Consolidation test consists of applying the pressure on a thin soil specimen in increments and keeping each pressure increment for sufficient time until the consolidation of the soil specimen and measurement of the vertical deformation of the soil specimen due to expulsion of pore water. All consolidation parameters including av, mv, Cc, cv etc. can be determined from the consolidation test under each pressure increment.
Equipment used for Consolidation Test of Soil:
The consolidation properties, required for calculation of the consolidation settlement, are obtained by conducting a consolidation test on a soil specimen in a geotechnical engineering laboratory. The apparatus used for conducting a consolidation test is called consolidometer or odometer.
Figure 11.18 shows the sectional elevation of a fixed-ring consolidometer. It consists of a cylindrical consolidation ring of 6 cm internal diameter, made of gun metal or stainless steel. The consolidation ring is placed in a consolidation cell. A soil specimen is cut from the undisturbed soil sample to the size of the internal diameter of the consolidation ring and is placed into the consolidation ring. A porous disc of the same size, of the soil as specimen is placed above and below the soil specimen to represent the pervious (drainage) soil layer in the field.
The top porous disc is just a little less than that of soil specimen in diameter. The bottom porous disc is bigger in size. Filter papers cut into the same size as of the soil specimen are used between the soil specimen and the porous discs to permit flow of water from the specimen during consolidation and prevent penetration of fine soil particles into the voids of the porous disc. A pressure pad and steel ball are placed over the top porous disc in the cell.
Types of Consolidometers:
Following are the two types of consolidometers:
1. Fixed-Ring Consolidometer:
It is shown in Fig. 11.18. In this type, the specimen ring as well as the bottom porous stone are fixed in position. The soil specimen moves in downward direction relative to the specimen ring during consolidation. It is possible to monitor water from the base of the bottom porous stone in the fixed-ring consolidometer.
2. Floating-Ring Consolidometer:
It is shown in Fig. 11.19. In this type, the specimen ring is not fixed in position. The soil specimen moves both in upward and downward directions relative to the specimen ring during consolidation. The advantage of floating-ring consolidometer is that skin friction between soil specimen and inside surface of the specimen is less compared to that in the fixed-ring consolidometer.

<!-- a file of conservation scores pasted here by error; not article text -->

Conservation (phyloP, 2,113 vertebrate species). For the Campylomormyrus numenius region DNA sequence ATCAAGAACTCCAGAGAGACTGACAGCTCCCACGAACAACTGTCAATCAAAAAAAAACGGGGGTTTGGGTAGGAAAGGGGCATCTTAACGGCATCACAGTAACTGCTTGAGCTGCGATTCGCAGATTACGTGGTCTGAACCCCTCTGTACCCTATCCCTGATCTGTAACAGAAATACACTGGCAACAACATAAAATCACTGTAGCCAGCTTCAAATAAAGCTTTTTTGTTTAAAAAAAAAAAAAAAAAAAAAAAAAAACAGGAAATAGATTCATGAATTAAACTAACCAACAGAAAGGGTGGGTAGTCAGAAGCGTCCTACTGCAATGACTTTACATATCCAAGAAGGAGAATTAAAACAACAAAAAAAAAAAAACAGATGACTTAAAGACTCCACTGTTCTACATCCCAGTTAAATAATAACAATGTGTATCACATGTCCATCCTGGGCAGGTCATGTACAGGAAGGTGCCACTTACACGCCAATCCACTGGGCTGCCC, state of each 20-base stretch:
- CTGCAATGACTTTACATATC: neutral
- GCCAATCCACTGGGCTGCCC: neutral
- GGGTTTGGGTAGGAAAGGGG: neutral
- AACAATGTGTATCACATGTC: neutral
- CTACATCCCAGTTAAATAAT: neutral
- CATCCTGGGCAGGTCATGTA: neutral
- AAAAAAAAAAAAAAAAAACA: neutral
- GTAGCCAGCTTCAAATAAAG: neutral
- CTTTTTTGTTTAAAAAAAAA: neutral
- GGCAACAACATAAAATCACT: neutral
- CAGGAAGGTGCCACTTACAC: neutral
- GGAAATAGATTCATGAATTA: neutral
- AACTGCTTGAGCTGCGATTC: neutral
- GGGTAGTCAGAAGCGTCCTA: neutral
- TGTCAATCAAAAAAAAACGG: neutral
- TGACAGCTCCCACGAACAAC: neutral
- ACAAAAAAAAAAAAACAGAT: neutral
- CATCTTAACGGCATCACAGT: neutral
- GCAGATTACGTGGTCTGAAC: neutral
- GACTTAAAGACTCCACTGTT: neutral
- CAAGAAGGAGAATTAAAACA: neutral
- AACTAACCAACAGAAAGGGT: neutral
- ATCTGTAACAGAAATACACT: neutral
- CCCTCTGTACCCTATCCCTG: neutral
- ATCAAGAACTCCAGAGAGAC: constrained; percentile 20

Test Procedure for Consolidation:
The consolidation cell is mounted on the loading platform of the odometer and a loading yoke is used to facilitate application of the load on the soil specimen. Figure 11.20 shows the consolidation test set up.
A dial gauge, with a least count of 0.002 mm, is mounted on the top of the pressure pad to record the compression of the soil specimen. An initial load of 5 kN/m2, called the seating load, is applied on the soil specimen to adjust the unevenness of the surface of the soil specimen. The seating load is maintained for 24 h (1 day) and is then removed.
The load is applied on the soil specimen in increments using a load increment ratio of 2. The load is applied by placing standard weights on the loading arm of the odometer to cause the required final stress of 10, 20, 50, 100, 200, 400, and 800 kN/m2 on the specimen in successive load increments.
The settlement dial gauge readings are taken at regular time intervals from the instant the stress of 10 kN/m2 is applied. Dial gauge readings are taken at elapsed times of 0, 1, 4, 9, 16, 25, 36, 49, 60, 64, 81,100, and 120 min and thereafter at hourly time intervals. These elapsed times are used for convenience of plotting the time as √t in the square root of time fitting method of determining the coefficient of consolidation.
Each load increment is maintained and dial gauge readings are taken for 24 h or until the consolidation of the soil specimen is completed as indicated by the negligible difference in successive dial gauge readings, whichever is later. The final dial gauge reading is taken just before the next load increment is applied. After this, the next load increment is applied and the dial gauge readings are taken as in the previous load increment.